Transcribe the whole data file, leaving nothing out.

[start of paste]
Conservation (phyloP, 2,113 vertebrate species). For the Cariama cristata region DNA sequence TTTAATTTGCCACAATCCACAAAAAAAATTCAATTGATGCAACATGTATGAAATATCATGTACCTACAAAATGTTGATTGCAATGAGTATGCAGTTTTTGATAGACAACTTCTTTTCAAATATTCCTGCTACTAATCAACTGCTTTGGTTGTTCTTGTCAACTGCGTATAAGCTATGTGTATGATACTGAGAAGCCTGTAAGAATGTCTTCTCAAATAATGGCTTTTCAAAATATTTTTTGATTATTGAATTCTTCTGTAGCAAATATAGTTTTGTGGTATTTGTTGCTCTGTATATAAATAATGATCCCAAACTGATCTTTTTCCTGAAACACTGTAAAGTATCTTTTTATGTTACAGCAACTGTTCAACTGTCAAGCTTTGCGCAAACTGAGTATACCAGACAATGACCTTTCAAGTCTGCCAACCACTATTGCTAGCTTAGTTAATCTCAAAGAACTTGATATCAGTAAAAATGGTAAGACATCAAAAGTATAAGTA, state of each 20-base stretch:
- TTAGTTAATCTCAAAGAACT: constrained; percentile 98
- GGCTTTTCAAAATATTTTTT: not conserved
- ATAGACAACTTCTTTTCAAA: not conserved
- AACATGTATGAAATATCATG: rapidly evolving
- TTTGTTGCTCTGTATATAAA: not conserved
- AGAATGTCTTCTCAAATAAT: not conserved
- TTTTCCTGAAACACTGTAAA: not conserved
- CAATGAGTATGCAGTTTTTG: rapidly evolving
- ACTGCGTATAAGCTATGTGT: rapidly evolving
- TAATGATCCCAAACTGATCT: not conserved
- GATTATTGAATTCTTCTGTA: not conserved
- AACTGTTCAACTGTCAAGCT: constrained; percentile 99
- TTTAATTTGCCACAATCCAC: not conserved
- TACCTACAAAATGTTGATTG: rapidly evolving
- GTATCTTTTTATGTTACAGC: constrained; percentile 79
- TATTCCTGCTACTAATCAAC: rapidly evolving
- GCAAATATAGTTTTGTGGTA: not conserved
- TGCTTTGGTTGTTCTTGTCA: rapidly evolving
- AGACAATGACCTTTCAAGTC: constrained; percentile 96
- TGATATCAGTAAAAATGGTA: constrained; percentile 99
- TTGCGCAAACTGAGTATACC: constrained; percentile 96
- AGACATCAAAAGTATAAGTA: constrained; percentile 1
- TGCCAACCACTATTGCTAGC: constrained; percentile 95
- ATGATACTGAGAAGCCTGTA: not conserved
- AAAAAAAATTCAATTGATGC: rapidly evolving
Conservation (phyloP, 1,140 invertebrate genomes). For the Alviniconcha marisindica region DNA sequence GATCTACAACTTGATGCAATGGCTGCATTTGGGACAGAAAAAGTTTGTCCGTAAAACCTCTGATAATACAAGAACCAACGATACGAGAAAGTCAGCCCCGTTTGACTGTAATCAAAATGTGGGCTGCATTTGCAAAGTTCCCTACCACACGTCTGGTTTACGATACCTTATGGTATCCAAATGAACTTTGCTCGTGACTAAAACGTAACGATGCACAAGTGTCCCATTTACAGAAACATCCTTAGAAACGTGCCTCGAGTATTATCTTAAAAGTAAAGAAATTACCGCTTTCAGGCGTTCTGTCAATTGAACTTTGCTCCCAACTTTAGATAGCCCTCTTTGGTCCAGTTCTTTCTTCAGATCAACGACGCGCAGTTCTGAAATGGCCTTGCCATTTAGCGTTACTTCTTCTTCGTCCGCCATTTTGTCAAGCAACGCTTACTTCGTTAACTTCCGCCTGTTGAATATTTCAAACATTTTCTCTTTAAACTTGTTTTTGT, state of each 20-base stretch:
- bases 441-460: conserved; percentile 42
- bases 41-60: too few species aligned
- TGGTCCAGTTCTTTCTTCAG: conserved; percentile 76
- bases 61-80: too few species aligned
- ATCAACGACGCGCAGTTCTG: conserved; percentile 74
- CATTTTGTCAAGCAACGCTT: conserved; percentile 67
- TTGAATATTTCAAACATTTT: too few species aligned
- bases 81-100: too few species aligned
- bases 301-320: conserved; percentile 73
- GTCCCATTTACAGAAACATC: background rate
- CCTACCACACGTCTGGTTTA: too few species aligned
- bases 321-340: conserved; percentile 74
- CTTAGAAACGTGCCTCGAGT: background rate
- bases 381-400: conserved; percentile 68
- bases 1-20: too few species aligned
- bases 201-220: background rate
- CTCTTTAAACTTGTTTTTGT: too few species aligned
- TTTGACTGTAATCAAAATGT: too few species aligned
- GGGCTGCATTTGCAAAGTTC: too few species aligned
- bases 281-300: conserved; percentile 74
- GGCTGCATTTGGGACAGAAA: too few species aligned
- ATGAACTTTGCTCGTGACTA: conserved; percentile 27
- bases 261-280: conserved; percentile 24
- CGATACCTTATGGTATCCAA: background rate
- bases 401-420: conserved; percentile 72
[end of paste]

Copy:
Conservation (phyloP, 2,113 vertebrate species). For the Cariama cristata region DNA sequence TTTAATTTGCCACAATCCACAAAAAAAATTCAATTGATGCAACATGTATGAAATATCATGTACCTACAAAATGTTGATTGCAATGAGTATGCAGTTTTTGATAGACAACTTCTTTTCAAATATTCCTGCTACTAATCAACTGCTTTGGTTGTTCTTGTCAACTGCGTATAAGCTATGTGTATGATACTGAGAAGCCTGTAAGAATGTCTTCTCAAATAATGGCTTTTCAAAATATTTTTTGATTATTGAATTCTTCTGTAGCAAATATAGTTTTGTGGTATTTGTTGCTCTGTATATAAATAATGATCCCAAACTGATCTTTTTCCTGAAACACTGTAAAGTATCTTTTTATGTTACAGCAACTGTTCAACTGTCAAGCTTTGCGCAAACTGAGTATACCAGACAATGACCTTTCAAGTCTGCCAACCACTATTGCTAGCTTAGTTAATCTCAAAGAACTTGATATCAGTAAAAATGGTAAGACATCAAAAGTATAAGTA, state of each 20-base stretch:
- TTAGTTAATCTCAAAGAACT: constrained; percentile 98
- GGCTTTTCAAAATATTTTTT: not conserved
- ATAGACAACTTCTTTTCAAA: not conserved
- AACATGTATGAAATATCATG: rapidly evolving
- TTTGTTGCTCTGTATATAAA: not conserved
- AGAATGTCTTCTCAAATAAT: not conserved
- TTTTCCTGAAACACTGTAAA: not conserved
- CAATGAGTATGCAGTTTTTG: rapidly evolving
- ACTGCGTATAAGCTATGTGT: rapidly evolving
- TAATGATCCCAAACTGATCT: not conserved
- GATTATTGAATTCTTCTGTA: not conserved
- AACTGTTCAACTGTCAAGCT: constrained; percentile 99
- TTTAATTTGCCACAATCCAC: not conserved
- TACCTACAAAATGTTGATTG: rapidly evolving
- GTATCTTTTTATGTTACAGC: constrained; percentile 79
- TATTCCTGCTACTAATCAAC: rapidly evolving
- GCAAATATAGTTTTGTGGTA: not conserved
- TGCTTTGGTTGTTCTTGTCA: rapidly evolving
- AGACAATGACCTTTCAAGTC: constrained; percentile 96
- TGATATCAGTAAAAATGGTA: constrained; percentile 99
- TTGCGCAAACTGAGTATACC: constrained; percentile 96
- AGACATCAAAAGTATAAGTA: constrained; percentile 1
- TGCCAACCACTATTGCTAGC: constrained; percentile 95
- ATGATACTGAGAAGCCTGTA: not conserved
- AAAAAAAATTCAATTGATGC: rapidly evolving
Conservation (phyloP, 1,140 invertebrate genomes). For the Alviniconcha marisindica region DNA sequence GATCTACAACTTGATGCAATGGCTGCATTTGGGACAGAAAAAGTTTGTCCGTAAAACCTCTGATAATACAAGAACCAACGATACGAGAAAGTCAGCCCCGTTTGACTGTAATCAAAATGTGGGCTGCATTTGCAAAGTTCCCTACCACACGTCTGGTTTACGATACCTTATGGTATCCAAATGAACTTTGCTCGTGACTAAAACGTAACGATGCACAAGTGTCCCATTTACAGAAACATCCTTAGAAACGTGCCTCGAGTATTATCTTAAAAGTAAAGAAATTACCGCTTTCAGGCGTTCTGTCAATTGAACTTTGCTCCCAACTTTAGATAGCCCTCTTTGGTCCAGTTCTTTCTTCAGATCAACGACGCGCAGTTCTGAAATGGCCTTGCCATTTAGCGTTACTTCTTCTTCGTCCGCCATTTTGTCAAGCAACGCTTACTTCGTTAACTTCCGCCTGTTGAATATTTCAAACATTTTCTCTTTAAACTTGTTTTTGT, state of each 20-base stretch:
- bases 441-460: conserved; percentile 42
- bases 41-60: too few species aligned
- TGGTCCAGTTCTTTCTTCAG: conserved; percentile 76
- bases 61-80: too few species aligned
- ATCAACGACGCGCAGTTCTG: conserved; percentile 74
- CATTTTGTCAAGCAACGCTT: conserved; percentile 67
- TTGAATATTTCAAACATTTT: too few species aligned
- bases 81-100: too few species aligned
- bases 301-320: conserved; percentile 73
- GTCCCATTTACAGAAACATC: background rate
- CCTACCACACGTCTGGTTTA: too few species aligned
- bases 321-340: conserved; percentile 74
- CTTAGAAACGTGCCTCGAGT: background rate
- bases 381-400: conserved; percentile 68
- bases 1-20: too few species aligned
- bases 201-220: background rate
- CTCTTTAAACTTGTTTTTGT: too few species aligned
- TTTGACTGTAATCAAAATGT: too few species aligned
- GGGCTGCATTTGCAAAGTTC: too few species aligned
- bases 281-300: conserved; percentile 74
- GGCTGCATTTGGGACAGAAA: too few species aligned
- ATGAACTTTGCTCGTGACTA: conserved; percentile 27
- bases 261-280: conserved; percentile 24
- CGATACCTTATGGTATCCAA: background rate
- bases 401-420: conserved; percentile 72